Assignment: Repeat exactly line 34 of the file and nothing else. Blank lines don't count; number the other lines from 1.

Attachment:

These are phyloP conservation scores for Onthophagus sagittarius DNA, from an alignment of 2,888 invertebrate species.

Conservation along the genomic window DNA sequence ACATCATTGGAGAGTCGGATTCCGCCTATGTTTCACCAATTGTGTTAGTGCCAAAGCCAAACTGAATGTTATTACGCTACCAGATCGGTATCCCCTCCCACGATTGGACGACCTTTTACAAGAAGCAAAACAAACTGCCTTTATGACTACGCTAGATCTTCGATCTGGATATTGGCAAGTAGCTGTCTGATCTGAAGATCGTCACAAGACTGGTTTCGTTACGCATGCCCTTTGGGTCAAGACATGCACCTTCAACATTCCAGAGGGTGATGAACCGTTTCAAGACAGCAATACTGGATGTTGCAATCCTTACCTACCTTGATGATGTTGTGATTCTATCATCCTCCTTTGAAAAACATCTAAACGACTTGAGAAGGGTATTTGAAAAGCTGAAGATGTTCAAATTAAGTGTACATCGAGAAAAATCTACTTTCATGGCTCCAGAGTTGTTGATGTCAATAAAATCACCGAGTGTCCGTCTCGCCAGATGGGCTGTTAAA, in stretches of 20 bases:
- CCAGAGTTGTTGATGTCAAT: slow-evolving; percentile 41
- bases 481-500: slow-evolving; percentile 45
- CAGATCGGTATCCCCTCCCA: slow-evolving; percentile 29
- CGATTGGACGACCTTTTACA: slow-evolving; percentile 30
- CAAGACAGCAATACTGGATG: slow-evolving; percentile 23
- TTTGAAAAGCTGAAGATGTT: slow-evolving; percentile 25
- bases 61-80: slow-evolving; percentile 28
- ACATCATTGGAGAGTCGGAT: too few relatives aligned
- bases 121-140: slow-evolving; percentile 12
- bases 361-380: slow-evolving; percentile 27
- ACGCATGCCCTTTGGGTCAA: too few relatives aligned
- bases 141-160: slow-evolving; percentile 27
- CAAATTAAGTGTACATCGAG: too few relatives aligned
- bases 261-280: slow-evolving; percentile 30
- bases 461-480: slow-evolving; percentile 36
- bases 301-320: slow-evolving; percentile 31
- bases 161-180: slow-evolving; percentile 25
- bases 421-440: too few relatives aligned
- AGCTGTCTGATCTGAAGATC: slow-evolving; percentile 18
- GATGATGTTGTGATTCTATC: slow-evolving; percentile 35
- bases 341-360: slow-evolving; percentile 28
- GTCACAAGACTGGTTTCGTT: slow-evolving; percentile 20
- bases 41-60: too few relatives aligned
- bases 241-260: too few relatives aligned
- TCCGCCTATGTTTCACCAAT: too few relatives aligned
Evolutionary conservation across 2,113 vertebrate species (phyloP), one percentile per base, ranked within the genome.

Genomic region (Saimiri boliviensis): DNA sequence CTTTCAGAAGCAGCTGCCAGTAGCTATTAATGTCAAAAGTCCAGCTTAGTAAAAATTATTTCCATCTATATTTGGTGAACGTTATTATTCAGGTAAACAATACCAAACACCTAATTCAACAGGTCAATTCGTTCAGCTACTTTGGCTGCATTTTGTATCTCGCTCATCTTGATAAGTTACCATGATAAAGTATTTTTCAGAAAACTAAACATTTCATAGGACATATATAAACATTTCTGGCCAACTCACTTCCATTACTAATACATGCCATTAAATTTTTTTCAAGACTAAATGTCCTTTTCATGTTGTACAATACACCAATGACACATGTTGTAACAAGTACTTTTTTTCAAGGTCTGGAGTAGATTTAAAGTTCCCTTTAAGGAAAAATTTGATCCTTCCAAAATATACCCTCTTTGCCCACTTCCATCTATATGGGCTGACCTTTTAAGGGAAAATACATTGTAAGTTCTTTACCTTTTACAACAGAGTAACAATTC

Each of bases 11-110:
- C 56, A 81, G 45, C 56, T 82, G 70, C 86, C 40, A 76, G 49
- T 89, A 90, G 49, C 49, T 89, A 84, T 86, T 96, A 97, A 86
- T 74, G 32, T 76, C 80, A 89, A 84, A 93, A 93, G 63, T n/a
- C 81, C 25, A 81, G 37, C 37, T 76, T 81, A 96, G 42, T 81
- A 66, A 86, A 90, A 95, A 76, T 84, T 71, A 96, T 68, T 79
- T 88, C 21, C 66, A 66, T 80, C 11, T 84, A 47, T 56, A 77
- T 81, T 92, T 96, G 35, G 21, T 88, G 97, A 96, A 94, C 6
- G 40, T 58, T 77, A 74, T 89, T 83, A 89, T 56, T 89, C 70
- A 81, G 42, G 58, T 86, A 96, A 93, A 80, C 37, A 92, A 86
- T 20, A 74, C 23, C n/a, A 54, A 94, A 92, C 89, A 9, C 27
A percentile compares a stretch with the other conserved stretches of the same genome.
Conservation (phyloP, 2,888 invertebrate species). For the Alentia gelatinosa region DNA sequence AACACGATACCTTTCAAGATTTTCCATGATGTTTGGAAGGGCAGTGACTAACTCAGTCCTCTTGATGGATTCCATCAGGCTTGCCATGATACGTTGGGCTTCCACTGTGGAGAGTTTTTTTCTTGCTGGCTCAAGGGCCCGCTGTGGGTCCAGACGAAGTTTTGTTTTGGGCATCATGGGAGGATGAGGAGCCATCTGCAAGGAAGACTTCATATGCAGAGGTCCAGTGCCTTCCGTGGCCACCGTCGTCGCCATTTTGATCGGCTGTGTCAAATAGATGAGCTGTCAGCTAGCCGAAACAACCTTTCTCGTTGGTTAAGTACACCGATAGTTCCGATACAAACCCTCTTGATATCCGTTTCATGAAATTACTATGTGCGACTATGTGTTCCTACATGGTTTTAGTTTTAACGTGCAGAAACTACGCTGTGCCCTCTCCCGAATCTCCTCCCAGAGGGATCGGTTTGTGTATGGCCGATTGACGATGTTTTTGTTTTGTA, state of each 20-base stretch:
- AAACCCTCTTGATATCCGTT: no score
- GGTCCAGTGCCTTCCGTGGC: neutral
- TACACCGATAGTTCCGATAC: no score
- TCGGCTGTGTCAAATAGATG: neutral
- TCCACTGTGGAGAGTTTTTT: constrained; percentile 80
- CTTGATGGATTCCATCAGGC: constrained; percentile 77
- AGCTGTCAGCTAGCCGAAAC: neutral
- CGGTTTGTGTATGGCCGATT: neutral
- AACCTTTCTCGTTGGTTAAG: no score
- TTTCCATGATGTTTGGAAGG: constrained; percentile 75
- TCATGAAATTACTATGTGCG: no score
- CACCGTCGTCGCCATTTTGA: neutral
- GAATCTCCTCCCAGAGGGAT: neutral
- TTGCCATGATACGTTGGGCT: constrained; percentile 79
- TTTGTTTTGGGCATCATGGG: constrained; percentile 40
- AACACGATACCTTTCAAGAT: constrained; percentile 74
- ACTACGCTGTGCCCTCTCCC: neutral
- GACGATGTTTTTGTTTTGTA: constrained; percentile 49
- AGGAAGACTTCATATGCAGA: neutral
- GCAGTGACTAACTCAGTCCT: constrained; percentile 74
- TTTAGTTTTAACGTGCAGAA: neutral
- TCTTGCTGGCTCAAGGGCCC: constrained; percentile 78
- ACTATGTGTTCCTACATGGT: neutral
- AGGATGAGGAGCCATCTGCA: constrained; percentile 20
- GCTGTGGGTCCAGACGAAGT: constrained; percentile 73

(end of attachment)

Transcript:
- C 81, C 25, A 81, G 37, C 37, T 76, T 81, A 96, G 42, T 81